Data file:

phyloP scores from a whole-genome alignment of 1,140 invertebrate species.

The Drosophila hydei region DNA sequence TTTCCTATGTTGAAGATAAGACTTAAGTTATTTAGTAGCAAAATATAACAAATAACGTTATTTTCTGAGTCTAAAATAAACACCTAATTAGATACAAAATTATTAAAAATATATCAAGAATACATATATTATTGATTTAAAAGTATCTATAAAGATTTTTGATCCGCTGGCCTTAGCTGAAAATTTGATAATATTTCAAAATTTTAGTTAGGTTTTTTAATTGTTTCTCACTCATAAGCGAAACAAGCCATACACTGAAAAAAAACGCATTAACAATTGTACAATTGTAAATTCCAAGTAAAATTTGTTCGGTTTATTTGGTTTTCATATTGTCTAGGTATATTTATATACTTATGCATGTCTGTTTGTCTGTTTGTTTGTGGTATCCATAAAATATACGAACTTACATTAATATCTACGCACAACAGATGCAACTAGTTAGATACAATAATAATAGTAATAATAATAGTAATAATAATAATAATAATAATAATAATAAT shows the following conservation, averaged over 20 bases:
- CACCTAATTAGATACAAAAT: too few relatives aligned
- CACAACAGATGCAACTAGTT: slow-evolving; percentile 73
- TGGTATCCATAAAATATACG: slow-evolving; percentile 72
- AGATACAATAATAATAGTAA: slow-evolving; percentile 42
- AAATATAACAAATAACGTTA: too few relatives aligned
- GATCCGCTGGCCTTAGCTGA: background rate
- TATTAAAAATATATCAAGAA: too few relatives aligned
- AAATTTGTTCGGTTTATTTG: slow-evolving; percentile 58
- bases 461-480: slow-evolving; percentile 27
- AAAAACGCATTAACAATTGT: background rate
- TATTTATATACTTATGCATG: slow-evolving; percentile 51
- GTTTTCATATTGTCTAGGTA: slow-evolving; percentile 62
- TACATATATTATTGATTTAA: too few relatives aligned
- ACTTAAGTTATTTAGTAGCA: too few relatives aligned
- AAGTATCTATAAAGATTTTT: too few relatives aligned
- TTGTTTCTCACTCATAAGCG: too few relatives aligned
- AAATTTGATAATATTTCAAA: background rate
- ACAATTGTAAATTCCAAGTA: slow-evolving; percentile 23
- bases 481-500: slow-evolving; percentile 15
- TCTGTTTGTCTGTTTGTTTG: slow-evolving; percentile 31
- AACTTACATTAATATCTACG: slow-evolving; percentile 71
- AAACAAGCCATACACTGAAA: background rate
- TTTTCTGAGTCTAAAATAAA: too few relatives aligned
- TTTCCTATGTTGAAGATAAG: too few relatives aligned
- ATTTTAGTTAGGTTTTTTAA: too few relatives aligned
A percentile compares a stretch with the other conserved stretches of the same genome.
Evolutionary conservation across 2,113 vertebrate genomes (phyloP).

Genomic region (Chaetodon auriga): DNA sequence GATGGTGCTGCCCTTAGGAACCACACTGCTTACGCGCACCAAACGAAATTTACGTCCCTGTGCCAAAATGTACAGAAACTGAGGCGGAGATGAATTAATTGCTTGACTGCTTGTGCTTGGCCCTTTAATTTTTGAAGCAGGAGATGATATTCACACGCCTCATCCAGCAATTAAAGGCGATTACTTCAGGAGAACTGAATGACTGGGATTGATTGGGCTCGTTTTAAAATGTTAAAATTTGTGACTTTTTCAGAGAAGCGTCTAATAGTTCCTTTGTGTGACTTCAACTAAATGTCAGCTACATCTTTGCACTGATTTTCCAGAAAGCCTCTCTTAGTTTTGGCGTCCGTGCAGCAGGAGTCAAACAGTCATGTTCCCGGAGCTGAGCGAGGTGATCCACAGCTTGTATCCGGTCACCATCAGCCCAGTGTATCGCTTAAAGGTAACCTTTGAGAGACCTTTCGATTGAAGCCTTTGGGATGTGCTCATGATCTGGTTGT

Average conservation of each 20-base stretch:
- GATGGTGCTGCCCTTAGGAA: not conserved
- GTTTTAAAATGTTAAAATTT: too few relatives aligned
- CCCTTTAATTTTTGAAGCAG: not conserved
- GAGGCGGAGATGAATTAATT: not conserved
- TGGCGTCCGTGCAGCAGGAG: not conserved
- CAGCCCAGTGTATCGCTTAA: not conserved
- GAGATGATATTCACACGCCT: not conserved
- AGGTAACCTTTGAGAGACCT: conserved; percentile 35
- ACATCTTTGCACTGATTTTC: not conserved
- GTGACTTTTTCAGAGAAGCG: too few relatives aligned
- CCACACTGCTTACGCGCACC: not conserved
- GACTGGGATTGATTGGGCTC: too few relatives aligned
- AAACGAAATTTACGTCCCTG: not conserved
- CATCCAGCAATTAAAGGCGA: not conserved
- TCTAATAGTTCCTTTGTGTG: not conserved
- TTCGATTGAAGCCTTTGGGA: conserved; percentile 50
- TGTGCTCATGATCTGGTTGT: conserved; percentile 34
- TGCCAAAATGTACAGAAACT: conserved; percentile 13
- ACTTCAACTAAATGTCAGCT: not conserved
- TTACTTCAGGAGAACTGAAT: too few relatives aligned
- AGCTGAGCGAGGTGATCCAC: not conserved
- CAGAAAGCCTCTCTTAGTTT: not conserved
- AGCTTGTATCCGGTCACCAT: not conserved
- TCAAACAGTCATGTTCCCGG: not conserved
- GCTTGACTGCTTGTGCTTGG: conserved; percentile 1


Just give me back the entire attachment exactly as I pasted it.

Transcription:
phyloP scores from a whole-genome alignment of 1,140 invertebrate species.

The Drosophila hydei region DNA sequence TTTCCTATGTTGAAGATAAGACTTAAGTTATTTAGTAGCAAAATATAACAAATAACGTTATTTTCTGAGTCTAAAATAAACACCTAATTAGATACAAAATTATTAAAAATATATCAAGAATACATATATTATTGATTTAAAAGTATCTATAAAGATTTTTGATCCGCTGGCCTTAGCTGAAAATTTGATAATATTTCAAAATTTTAGTTAGGTTTTTTAATTGTTTCTCACTCATAAGCGAAACAAGCCATACACTGAAAAAAAACGCATTAACAATTGTACAATTGTAAATTCCAAGTAAAATTTGTTCGGTTTATTTGGTTTTCATATTGTCTAGGTATATTTATATACTTATGCATGTCTGTTTGTCTGTTTGTTTGTGGTATCCATAAAATATACGAACTTACATTAATATCTACGCACAACAGATGCAACTAGTTAGATACAATAATAATAGTAATAATAATAGTAATAATAATAATAATAATAATAATAATAAT shows the following conservation, averaged over 20 bases:
- CACCTAATTAGATACAAAAT: too few relatives aligned
- CACAACAGATGCAACTAGTT: slow-evolving; percentile 73
- TGGTATCCATAAAATATACG: slow-evolving; percentile 72
- AGATACAATAATAATAGTAA: slow-evolving; percentile 42
- AAATATAACAAATAACGTTA: too few relatives aligned
- GATCCGCTGGCCTTAGCTGA: background rate
- TATTAAAAATATATCAAGAA: too few relatives aligned
- AAATTTGTTCGGTTTATTTG: slow-evolving; percentile 58
- bases 461-480: slow-evolving; percentile 27
- AAAAACGCATTAACAATTGT: background rate
- TATTTATATACTTATGCATG: slow-evolving; percentile 51
- GTTTTCATATTGTCTAGGTA: slow-evolving; percentile 62
- TACATATATTATTGATTTAA: too few relatives aligned
- ACTTAAGTTATTTAGTAGCA: too few relatives aligned
- AAGTATCTATAAAGATTTTT: too few relatives aligned
- TTGTTTCTCACTCATAAGCG: too few relatives aligned
- AAATTTGATAATATTTCAAA: background rate
- ACAATTGTAAATTCCAAGTA: slow-evolving; percentile 23
- bases 481-500: slow-evolving; percentile 15
- TCTGTTTGTCTGTTTGTTTG: slow-evolving; percentile 31
- AACTTACATTAATATCTACG: slow-evolving; percentile 71
- AAACAAGCCATACACTGAAA: background rate
- TTTTCTGAGTCTAAAATAAA: too few relatives aligned
- TTTCCTATGTTGAAGATAAG: too few relatives aligned
- ATTTTAGTTAGGTTTTTTAA: too few relatives aligned
A percentile compares a stretch with the other conserved stretches of the same genome.
Evolutionary conservation across 2,113 vertebrate genomes (phyloP).

Genomic region (Chaetodon auriga): DNA sequence GATGGTGCTGCCCTTAGGAACCACACTGCTTACGCGCACCAAACGAAATTTACGTCCCTGTGCCAAAATGTACAGAAACTGAGGCGGAGATGAATTAATTGCTTGACTGCTTGTGCTTGGCCCTTTAATTTTTGAAGCAGGAGATGATATTCACACGCCTCATCCAGCAATTAAAGGCGATTACTTCAGGAGAACTGAATGACTGGGATTGATTGGGCTCGTTTTAAAATGTTAAAATTTGTGACTTTTTCAGAGAAGCGTCTAATAGTTCCTTTGTGTGACTTCAACTAAATGTCAGCTACATCTTTGCACTGATTTTCCAGAAAGCCTCTCTTAGTTTTGGCGTCCGTGCAGCAGGAGTCAAACAGTCATGTTCCCGGAGCTGAGCGAGGTGATCCACAGCTTGTATCCGGTCACCATCAGCCCAGTGTATCGCTTAAAGGTAACCTTTGAGAGACCTTTCGATTGAAGCCTTTGGGATGTGCTCATGATCTGGTTGT

Average conservation of each 20-base stretch:
- GATGGTGCTGCCCTTAGGAA: not conserved
- GTTTTAAAATGTTAAAATTT: too few relatives aligned
- CCCTTTAATTTTTGAAGCAG: not conserved
- GAGGCGGAGATGAATTAATT: not conserved
- TGGCGTCCGTGCAGCAGGAG: not conserved
- CAGCCCAGTGTATCGCTTAA: not conserved
- GAGATGATATTCACACGCCT: not conserved
- AGGTAACCTTTGAGAGACCT: conserved; percentile 35
- ACATCTTTGCACTGATTTTC: not conserved
- GTGACTTTTTCAGAGAAGCG: too few relatives aligned
- CCACACTGCTTACGCGCACC: not conserved
- GACTGGGATTGATTGGGCTC: too few relatives aligned
- AAACGAAATTTACGTCCCTG: not conserved
- CATCCAGCAATTAAAGGCGA: not conserved
- TCTAATAGTTCCTTTGTGTG: not conserved
- TTCGATTGAAGCCTTTGGGA: conserved; percentile 50
- TGTGCTCATGATCTGGTTGT: conserved; percentile 34
- TGCCAAAATGTACAGAAACT: conserved; percentile 13
- ACTTCAACTAAATGTCAGCT: not conserved
- TTACTTCAGGAGAACTGAAT: too few relatives aligned
- AGCTGAGCGAGGTGATCCAC: not conserved
- CAGAAAGCCTCTCTTAGTTT: not conserved
- AGCTTGTATCCGGTCACCAT: not conserved
- TCAAACAGTCATGTTCCCGG: not conserved
- GCTTGACTGCTTGTGCTTGG: conserved; percentile 1